If you’ve met with a real estate agent or two, you’ve probably heard them use the phrase ‘street appeal’. In simple terms, this means how your house looks from the street when the buyer drives up outside. It can also mean this: what kind of feeling do you get standing on the front step waiting for the door to open? As a buyer, do you feel excited and hopeful? Or do you have a sinking feeling in your gut because the front garden and the outside of the house look neglected and shabby?

Poor street appeal is usually relatively easy to fix and may be something you can even do yourself.

If you’re a dab hand with a paintbrush, you can make a big difference to your home by simply giving the front door and surrounds a fresh coat of paint and maybe adding some funky door furniture like a big brass or silver street number or a door knocker.

If your letterbox is falling apart or your driveway is full of weeds, take action right away before you get the photographer round to start marketing your home. For the cost of a bottle of weedkiller and a new, stylish letterbox (think less than $100) you could make your buyers feel a whole lot more enthusiastic.

But what if your house needs more than a tidy up?

What if your house or garden needs a serious overhaul to give it decent street appeal? Don’t despair – any effort you put in before putting your house on the market will reap rewards in terms of attracting buyers to your home.

Consider this: can you realistically do the work yourself or would you be better off to get a professional in to take care of it? Questions to ask yourself include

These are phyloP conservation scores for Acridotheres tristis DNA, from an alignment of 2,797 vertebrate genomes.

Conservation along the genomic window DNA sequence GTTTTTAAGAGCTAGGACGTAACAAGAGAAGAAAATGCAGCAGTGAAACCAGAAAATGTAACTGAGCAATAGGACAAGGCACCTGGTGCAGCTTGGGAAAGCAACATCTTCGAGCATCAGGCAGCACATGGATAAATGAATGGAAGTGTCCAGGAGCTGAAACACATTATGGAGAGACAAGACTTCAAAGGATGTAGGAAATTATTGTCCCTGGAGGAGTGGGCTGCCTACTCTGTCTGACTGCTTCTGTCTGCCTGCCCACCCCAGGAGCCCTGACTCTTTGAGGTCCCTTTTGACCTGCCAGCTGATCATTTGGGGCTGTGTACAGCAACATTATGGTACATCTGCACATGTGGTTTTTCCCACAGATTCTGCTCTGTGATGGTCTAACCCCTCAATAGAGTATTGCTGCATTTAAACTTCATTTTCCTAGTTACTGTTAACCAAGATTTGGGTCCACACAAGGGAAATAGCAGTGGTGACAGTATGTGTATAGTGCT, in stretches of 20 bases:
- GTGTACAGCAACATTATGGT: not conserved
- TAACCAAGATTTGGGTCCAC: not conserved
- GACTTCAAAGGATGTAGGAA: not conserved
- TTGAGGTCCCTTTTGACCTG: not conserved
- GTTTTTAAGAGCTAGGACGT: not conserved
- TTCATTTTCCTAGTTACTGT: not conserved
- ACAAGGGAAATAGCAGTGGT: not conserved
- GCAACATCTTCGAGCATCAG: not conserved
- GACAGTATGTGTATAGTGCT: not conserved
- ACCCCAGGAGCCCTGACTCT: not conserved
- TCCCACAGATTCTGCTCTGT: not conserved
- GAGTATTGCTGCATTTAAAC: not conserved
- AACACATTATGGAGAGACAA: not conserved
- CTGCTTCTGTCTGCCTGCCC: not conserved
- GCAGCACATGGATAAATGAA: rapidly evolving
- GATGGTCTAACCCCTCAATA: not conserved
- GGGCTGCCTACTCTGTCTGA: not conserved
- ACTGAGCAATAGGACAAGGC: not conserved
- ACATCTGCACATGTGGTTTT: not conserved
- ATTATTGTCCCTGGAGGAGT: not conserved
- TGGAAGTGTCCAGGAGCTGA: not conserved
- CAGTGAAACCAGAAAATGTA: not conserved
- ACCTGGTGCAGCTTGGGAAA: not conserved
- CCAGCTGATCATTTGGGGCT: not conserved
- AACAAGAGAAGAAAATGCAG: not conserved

• have you really got the time to devote to the project?
  • do you have the necessary skills?
  • can you cope with the stress of undertaking a major project?
  • would a professional do a much better job than you?

If you think you’re best to get a professional in to fix the problem, have a chat to a local real estate agent before you hire someone. Any good agent will tell you their honest opinion about whether it’s worth spending money on the particular project you have in mind.

If you’re going to do it yourself, make sure you have the time and energy to devote to the project. A half-painted house doesn’t really create the great first impression you were hoping for.

2. Old, cracked or mouldy paintwork (inside or outside)

A fresh coat of paint is an affordable and manageable way to attract buyers into your home. This is especially true if your walls and window sills are cracked or flaking, or if you have mould or mildew anywhere in the house. It’s also true if your decor is dated or in unusual colours.

In New Zealand and Australia, buyers tend to flock to houses with a neutral colour palette. If you’re someone who likes bright colours, this may seem boring, but go with it anyway.

For highest resale values, keep the colour palette neutral and consistent.

Refreshing your walls in some pale neutral colours could really lighten up dark rooms and make all the difference in terms of getting the sale price you want.

3. Tired, dated or mouldy kitchens or bathrooms

There’s nothing more off-putting to a buyer than the realisation that they’re going to have to spend a considerable sum ripping out an old, dated or mouldy bathroom or kitchen.

Let’s start with the bathroom. In our Antipodean climate, it’s not uncommon to have a problem with mould or mildew in the bathroom.

Have a really critical look at your bathroom – does it have a problem with dampness? If so, you really need to find a solution to this before you try to sell the house. (And even if you don’t sell, a mouldy or mildewy bathroom is very bad for your family’s health.)